Publication type: Article in scientific journal
Type of review: Peer review (publication)
Title: ARPIP : ancestral sequence reconstruction with insertions and deletions under the poisson indel process
Authors: Jowkar, Gholamhossein
Pecerska, Julija
Maiolo, Massimo
Gil, Manuel
Anisimova, Maria
et. al: No
DOI: 10.1093/sysbio/syac050
Published in: Systematic Biology
Issue Date: 22-Jul-2022
Publisher / Ed. Institution: Oxford University Press
ISSN: 1063-5157
Language: English
Subjects: Poisson indel process; SARS-CoV; Ancestral sequence; Dynamic programming; Evolutionary stochastic process; Indel; Joint ancestral sequence reconstruction; Maximum likelihood; Phylogeny
Subject (DDC): 004: Computer science
572: Biochemistry
Abstract: Modern phylogenetic methods allow inference of ancestral molecular sequences given an alignment and phylogeny relating present day sequences. This provides insight into the evolutionary history of molecules, helping to understand gene function and to study biological processes such as adaptation and convergent evolution across a variety of applications. Here we propose a dynamic programming algorithm for fast joint likelihood-based reconstruction of ancestral sequences under the Poisson Indel Process (PIP). Unlike previous approaches, our method, named ARPIP, enables the reconstruction with insertions and deletions based on an explicit indel model. Consequently, inferred indel events have an explicit biological interpretation. Likelihood computation is achieved in linear time with respect to the number of sequences. Our method consists of two steps, namely finding the most probable indel points and reconstructing ancestral sequences. First, we find the most likely indel points and prune the phylogeny to reflect the insertion and deletion events per site. Second, we infer the ancestral states on the pruned subtree in a manner similar to FastML. We applied ARPIP on simulated datasets and on real data from the Betacoronavirus genus. ARPIP reconstructs both the indel events and substitutions with a high degree of accuracy. Our method fares well when compared to established state-of-the-art methods such as FastML and PAML. Moreover, the method can be extended to explore both optimal and suboptimal reconstructions, include rate heterogeneity through time and more. We believe it will expand the range of novel applications of ancestral sequence reconstruction.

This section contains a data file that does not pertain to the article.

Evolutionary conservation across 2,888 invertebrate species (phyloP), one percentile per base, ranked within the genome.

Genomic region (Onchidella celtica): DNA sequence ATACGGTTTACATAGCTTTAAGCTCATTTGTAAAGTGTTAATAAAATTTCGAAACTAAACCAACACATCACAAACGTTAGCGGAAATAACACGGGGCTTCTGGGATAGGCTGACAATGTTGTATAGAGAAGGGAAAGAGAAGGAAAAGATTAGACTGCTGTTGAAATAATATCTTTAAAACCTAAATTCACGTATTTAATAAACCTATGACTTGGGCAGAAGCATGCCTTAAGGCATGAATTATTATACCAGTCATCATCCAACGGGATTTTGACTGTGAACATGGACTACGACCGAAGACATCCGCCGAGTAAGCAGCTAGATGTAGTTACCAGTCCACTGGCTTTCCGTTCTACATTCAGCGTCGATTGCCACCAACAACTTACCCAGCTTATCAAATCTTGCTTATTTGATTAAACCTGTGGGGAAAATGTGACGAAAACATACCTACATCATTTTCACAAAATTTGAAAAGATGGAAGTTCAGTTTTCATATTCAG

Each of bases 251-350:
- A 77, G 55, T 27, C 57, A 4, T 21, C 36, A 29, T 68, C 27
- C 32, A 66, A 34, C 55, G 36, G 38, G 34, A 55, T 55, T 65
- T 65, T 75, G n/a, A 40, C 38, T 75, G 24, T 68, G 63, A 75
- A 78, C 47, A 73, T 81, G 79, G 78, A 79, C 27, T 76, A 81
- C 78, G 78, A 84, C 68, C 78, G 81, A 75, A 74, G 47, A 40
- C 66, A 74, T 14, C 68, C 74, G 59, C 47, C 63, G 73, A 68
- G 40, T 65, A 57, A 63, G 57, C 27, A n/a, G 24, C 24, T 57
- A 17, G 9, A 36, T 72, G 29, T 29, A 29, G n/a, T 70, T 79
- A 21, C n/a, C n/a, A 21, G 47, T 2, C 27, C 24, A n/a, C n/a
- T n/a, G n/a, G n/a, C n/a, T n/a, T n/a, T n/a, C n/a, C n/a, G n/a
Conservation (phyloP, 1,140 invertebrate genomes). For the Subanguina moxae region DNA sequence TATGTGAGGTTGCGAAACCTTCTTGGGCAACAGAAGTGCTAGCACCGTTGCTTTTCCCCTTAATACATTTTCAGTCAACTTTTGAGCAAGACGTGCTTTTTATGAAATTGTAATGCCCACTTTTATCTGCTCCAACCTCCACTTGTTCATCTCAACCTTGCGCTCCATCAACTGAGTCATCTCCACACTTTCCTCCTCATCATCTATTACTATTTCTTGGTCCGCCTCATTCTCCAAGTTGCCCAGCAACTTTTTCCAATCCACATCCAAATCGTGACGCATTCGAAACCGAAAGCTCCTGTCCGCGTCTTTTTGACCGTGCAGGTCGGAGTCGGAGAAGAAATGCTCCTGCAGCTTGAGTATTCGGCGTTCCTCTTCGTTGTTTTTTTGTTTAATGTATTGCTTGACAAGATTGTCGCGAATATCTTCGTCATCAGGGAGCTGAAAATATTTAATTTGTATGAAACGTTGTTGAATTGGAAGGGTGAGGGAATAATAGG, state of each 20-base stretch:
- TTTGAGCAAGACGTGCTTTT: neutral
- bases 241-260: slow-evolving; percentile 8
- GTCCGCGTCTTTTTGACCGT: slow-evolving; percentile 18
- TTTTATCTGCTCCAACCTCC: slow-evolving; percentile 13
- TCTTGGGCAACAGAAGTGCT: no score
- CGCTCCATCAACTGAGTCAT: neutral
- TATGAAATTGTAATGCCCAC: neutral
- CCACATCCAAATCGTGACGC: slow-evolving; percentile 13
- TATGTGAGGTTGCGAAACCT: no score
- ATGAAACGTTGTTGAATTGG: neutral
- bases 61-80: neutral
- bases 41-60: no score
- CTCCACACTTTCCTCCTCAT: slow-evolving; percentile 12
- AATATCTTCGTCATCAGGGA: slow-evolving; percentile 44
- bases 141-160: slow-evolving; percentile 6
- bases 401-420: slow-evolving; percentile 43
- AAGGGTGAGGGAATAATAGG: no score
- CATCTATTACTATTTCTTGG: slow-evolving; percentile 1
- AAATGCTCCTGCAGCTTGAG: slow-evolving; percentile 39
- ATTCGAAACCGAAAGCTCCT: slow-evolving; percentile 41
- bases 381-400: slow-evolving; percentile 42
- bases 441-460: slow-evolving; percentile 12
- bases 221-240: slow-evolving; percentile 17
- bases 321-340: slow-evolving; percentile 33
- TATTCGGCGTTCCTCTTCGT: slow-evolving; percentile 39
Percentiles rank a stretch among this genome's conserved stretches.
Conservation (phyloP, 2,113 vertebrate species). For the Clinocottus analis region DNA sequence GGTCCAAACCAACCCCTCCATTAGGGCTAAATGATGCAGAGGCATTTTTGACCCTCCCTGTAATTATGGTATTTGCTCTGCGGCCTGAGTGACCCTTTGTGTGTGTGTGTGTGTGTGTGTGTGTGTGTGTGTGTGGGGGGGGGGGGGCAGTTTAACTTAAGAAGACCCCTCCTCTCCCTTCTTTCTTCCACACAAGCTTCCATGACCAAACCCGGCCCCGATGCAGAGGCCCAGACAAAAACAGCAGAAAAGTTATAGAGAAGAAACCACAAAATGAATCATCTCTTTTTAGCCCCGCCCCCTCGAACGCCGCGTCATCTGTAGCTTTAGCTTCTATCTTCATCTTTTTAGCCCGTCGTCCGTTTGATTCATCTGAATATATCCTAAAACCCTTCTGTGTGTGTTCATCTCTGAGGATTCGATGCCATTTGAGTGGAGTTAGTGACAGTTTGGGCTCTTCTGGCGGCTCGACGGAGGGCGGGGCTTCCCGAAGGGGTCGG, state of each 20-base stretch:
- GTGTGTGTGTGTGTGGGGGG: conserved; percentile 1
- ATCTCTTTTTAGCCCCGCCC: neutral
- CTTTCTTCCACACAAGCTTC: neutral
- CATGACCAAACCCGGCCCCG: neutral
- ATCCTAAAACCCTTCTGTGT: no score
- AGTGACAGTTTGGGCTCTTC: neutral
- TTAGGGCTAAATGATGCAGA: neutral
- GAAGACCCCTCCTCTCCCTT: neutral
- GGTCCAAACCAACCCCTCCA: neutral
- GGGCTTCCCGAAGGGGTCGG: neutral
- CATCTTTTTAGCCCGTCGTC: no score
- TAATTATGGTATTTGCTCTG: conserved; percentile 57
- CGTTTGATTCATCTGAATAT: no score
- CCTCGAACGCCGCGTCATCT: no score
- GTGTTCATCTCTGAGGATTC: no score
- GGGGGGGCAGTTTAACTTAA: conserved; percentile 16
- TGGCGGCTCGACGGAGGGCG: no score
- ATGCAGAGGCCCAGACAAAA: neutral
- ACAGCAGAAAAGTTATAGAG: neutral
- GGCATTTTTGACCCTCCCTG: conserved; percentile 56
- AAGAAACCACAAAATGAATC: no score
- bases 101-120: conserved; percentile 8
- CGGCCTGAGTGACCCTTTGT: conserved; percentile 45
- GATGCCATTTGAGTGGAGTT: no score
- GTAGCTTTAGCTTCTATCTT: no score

Further description: Erworben im Rahmen der Schweizer Nationallizenzen (
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Fulltext version: Published version
License (according to publishing contract): CC BY-NC 4.0: Attribution - Non commercial 4.0 International
Departement: Life Sciences and Facility Management
Organisational Unit: Institute of Computational Life Sciences (ICLS)
Published as part of the ZHAW project: Frequentist estimation of the evolutionary history of sequences with substitutions and indels
Appears in collections:Publikationen Life Sciences und Facility Management

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